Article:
According to a CareerBuilder survey, one in six hiring managers spend 30 seconds or less reviewing resumes. So when we write our resumes, there is intense pressure to “sound good.”
We use big or fancy words that will make their resume sound professional and well-written. We fill the resume with buzzwords and cliches. And we use way too many words to say what only a few will do. Unfortunately, this approach can alienate the recruiter we are trying so hard to impress!
As employers sift through resumes, they don’t have time for wordy and fluffy applications. The want to get down to the core of your qualifications so they can determine whether or not they should call you for an interview.
A recruiter wants one thing: they want you to be concise.
To help you write a clear and concise resume that will get read by recruiters, here are some helpful tips to follow:
Include Relevant Experience Only
When you apply for a job, employers want to know why you are qualified for the position. Hiring managers want to read about your experience and skills that are relevant to the position you’re applying for and how those qualifications make you the best fit for the organization.
To make sure your resume is up to par for your job application, spend some time customizing your resume to the job description. Even if you have a variety of experience with different jobs and employers, only include the best experience you have that relates to the job you’re applying for. By tailoring your resume to each job application, you will catch the employer’s attention.
Use the Best Words for a Resume
When writing a stellar resume, there are certain words and phrases hiring managers like to read. If you want to stand out to employers as they quickly scan your resume, consider using some of the following terms:
- Under budget
Avoid the Worst Words for a Resume
There are also some words you should definitely avoid at all cost when writing your resume. The last thing hiring managers want to read is a resume filled with fluff and cliches. To make sure you’re heading down the right track with your resume, here are some resume buzzwords to avoid:
- Think outside of the box
- Team player
- Go-to person
- Hard worker
It can be challenging to think of creative ways to write boring job descriptions for your past experience. Many job seekers often fall into the trap of using redundant phrases and words when writing their resume because they are focused on spicing up their boring jobs rather than illustrating their accomplishments.
To remove redundancy from your resume, be aware of the phrases, adjectives, and verbs you use. For example, don’t say “I’m seeking job” in your resume because the employer already knows you’re looking for a job, hence your job application.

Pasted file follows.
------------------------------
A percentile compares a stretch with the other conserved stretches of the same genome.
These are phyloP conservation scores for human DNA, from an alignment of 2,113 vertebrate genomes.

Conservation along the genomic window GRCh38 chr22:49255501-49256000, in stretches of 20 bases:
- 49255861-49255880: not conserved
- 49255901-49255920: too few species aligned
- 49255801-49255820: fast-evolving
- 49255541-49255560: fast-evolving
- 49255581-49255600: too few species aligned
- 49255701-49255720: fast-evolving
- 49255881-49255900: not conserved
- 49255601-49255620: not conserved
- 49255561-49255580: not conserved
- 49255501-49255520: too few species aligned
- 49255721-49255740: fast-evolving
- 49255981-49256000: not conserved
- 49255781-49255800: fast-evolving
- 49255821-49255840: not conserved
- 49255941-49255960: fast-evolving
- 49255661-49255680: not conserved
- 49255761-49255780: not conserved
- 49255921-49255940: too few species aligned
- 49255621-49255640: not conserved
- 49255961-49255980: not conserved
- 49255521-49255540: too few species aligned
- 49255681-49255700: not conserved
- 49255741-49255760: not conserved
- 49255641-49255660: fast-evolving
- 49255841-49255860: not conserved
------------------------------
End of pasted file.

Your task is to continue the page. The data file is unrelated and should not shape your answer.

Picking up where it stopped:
Remove Articles and Helping Verbs
To tighten up your resume, watch for helping verbs such as “have,” “had,” “may,” and “to be” and articles such as “a,” “an,” and “the.” Believe it or not, these words can add a great amount of fluff to your resume and slow down the reader.
For example, the use of helping verbs makes this phrase too wordy: “Managed a team of sales associates in order to help them achieve quarterly goals.” Instead, you can tighten up the phrase like this: “Managed sales team to help accomplish quarterly goals.” (If you can include the specific goal numbers, even better!)
Watch for Vagueness
Although it’s difficult to write about your experience, you must be very precise when explaining what your accomplished during each job or internship.
For example, if you’re writing a description for a clerical position and said something like “I assisted with paperwork,” this doesn’t tell the hiring manager anything about what you did or accomplished at that job. Instead, you could write “Assisted with clerical duties including database entry, paperwork filing, and answering phones.” This gives the hiring manager a more detailed description of what you performed during your last job.
Read Your Resume Out Loud
The best way to ensure your resume is clear and concise? Proofread it aloud.
This will help you catch and grammar or spelling errors, as well as pay attention to phrasing. Your resume should flow together and be easily read. If you find yourself stumbling over a part of your resume, go back and figure out how you can reword it to make it more concise.
Writing a concise resume takes a lot of practice and patience. However, if you master these tips and you’re diligent during the editing process, you’ll write a resume that will definitely get read!
About the Author: Olivia Adams is the Brand Manager at Come Recommended. She is a graduate of Ferris State University with a B.S. in public relations. Olivia has experience in content marketing, writing, social media, branding, and public relations.